City in a Soundwalk proposes an augmented experience of the urban soundscape. Begin with the physical practice of the soundwalk. Add personal narrative, a forum for sharing opinion and debate, visual imagery, historical context, socioeconomic background, cultural details, sound recordings, environmental data, maps and more. What emerges is a community gathering place and multi-media accumulation point for sensory immersion in the New York City environment.
So What is a Soundwalk? The soundwalk is a practice of focused listening in which one moves through an environment with complete attention to sound. Any environment, at any time of day or night, can provide space for soundwalking. Sometimes the walks are guided by a written or verbal instruction (a “score”) and sometimes not. The participants may walk blindfolded, or stand still, or move in response to the soundfield. Sometimes the walker activates the soundscape – “playing along” with the sounds – using the voice, musical instruments or objects encountered along the way. On occasion the walks are recorded and other times they are simply free form ambles through sound filled places. The walks are usually followed by an informal conversation about the experience.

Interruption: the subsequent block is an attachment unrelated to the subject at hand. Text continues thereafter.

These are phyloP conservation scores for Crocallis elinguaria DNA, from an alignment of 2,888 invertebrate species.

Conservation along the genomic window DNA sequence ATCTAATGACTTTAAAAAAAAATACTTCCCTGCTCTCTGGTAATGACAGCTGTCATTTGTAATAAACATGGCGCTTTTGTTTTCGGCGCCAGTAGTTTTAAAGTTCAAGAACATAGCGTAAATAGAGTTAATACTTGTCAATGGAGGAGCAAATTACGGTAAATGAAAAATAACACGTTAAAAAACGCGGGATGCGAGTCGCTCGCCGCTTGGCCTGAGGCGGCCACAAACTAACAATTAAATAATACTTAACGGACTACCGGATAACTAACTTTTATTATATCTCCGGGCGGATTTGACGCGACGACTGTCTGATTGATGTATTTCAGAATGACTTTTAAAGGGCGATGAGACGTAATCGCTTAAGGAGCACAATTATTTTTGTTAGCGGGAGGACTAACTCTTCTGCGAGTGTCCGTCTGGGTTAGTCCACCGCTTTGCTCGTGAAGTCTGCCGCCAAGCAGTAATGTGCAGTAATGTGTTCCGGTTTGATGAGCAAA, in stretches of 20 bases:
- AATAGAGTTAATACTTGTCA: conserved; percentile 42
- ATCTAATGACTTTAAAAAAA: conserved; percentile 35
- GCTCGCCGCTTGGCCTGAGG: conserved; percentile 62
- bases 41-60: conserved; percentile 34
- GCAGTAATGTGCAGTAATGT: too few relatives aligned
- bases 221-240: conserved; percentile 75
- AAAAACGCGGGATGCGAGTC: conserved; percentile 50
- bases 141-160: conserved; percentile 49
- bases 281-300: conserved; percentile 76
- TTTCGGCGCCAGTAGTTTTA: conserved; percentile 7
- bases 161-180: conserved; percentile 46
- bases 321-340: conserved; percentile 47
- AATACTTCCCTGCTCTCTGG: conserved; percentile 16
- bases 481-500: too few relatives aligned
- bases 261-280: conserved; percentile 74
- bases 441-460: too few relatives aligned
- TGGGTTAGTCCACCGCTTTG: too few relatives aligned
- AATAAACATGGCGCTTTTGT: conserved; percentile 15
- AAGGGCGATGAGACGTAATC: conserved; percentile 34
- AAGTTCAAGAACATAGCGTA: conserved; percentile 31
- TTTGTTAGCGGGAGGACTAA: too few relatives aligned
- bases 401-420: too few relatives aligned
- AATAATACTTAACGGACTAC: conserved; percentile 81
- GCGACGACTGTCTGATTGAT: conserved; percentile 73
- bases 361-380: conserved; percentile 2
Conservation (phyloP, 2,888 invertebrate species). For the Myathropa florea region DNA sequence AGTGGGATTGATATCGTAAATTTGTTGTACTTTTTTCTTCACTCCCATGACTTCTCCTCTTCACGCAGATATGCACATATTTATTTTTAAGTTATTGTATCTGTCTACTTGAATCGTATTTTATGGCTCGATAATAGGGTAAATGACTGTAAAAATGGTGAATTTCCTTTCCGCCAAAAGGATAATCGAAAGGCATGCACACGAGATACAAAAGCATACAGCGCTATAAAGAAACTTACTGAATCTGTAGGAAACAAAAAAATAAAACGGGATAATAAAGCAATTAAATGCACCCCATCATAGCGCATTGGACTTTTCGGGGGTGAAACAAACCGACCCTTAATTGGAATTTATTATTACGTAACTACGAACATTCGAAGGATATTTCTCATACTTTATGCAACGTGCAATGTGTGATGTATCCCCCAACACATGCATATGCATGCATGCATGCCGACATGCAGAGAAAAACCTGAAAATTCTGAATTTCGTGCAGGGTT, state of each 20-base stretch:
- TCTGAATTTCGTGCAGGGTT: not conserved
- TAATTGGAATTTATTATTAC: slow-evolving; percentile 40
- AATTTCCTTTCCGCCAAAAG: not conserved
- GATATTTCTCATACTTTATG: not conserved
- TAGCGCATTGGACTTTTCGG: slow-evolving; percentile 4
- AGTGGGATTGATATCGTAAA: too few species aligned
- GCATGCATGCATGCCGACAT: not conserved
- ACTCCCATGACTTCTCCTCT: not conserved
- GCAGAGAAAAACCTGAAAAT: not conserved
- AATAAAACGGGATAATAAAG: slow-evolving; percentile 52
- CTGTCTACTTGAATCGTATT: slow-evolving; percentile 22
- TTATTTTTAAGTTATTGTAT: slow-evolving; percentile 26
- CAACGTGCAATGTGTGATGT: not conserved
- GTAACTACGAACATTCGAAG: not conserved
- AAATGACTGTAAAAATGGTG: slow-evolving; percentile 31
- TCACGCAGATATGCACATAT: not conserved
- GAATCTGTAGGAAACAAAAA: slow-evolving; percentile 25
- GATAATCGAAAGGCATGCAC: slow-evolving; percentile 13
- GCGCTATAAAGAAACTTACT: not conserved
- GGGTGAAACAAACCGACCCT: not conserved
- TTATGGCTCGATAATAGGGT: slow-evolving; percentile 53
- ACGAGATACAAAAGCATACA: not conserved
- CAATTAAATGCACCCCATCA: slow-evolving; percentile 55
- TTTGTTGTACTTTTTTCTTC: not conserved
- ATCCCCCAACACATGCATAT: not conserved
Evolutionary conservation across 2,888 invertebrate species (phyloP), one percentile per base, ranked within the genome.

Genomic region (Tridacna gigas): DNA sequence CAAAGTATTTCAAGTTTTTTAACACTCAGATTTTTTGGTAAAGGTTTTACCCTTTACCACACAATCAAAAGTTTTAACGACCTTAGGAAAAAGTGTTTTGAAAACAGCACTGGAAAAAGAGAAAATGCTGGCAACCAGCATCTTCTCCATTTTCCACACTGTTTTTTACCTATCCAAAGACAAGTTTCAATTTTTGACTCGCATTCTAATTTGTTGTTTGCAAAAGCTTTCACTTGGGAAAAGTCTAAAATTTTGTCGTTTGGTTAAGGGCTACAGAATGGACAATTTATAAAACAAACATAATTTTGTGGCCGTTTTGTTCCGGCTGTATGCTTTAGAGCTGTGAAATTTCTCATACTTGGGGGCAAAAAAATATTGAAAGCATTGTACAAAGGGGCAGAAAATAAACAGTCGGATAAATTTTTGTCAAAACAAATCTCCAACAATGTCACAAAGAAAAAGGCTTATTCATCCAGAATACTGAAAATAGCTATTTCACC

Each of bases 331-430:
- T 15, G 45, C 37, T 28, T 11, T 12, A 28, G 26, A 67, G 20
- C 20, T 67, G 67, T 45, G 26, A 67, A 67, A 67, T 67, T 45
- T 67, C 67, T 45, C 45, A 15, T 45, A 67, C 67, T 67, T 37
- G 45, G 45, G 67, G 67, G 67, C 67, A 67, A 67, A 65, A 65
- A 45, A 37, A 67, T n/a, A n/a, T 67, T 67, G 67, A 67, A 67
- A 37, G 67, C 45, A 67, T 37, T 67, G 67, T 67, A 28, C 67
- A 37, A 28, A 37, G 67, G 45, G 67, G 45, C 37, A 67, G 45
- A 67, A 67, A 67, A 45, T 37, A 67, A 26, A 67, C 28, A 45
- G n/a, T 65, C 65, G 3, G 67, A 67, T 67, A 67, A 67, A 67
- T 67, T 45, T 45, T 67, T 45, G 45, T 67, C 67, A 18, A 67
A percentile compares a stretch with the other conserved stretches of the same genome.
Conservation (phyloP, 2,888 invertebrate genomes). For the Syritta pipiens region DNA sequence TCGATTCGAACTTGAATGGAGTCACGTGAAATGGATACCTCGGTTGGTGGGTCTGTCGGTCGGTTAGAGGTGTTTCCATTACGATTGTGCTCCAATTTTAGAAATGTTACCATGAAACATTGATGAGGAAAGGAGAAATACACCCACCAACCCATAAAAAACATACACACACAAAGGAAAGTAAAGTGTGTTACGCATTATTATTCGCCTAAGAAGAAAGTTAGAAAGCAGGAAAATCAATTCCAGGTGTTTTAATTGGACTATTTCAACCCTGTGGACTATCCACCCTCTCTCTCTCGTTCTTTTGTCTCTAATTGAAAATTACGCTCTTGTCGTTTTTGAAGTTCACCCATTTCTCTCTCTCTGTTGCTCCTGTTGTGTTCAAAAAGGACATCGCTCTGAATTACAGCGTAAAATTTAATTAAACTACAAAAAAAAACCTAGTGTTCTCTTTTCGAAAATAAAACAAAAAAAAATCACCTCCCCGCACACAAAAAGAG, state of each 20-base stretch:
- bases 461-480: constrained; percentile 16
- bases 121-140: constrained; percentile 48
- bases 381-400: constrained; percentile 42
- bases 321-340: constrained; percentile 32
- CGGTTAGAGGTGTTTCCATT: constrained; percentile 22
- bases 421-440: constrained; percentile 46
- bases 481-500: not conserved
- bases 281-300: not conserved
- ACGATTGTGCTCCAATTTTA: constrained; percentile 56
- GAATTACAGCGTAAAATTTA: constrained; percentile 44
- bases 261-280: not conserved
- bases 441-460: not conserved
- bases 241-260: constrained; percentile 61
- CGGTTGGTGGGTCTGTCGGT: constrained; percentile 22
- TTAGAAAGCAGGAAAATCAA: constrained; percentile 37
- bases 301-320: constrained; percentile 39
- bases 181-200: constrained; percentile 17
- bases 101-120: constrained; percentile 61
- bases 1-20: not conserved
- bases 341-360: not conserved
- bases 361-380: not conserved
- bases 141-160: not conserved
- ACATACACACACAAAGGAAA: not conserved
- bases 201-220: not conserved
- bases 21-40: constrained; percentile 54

There exists a 30-year plus history of soundwalking, particularly among composers who work, either through electronic or acoustic means, with the sounds of natural and built environments. Under the guidance of Canadian composer R. Murray Schafer, a small group of musicians and activists set forth on the World Soundscape Project (WSP) in the early 1970s in an attempt to document and raise awareness of the world’s acoustic environments. Myriad related projects, recordings and publications arose from this process. Today, the work of the WSP, with it’s legacy of soundwalking, critical documentation and awareness raising, continues to inspire and inform composers, researchers, ecologists and activists across the globe.
About the Artist: City in a Soundwalk was an idea hatched by composer Michelle Nagai at the end of 2005 after participating in a 24-hour migration of dance and sound through the streets of New York City, organized by the choreographer Jennifer Monson.
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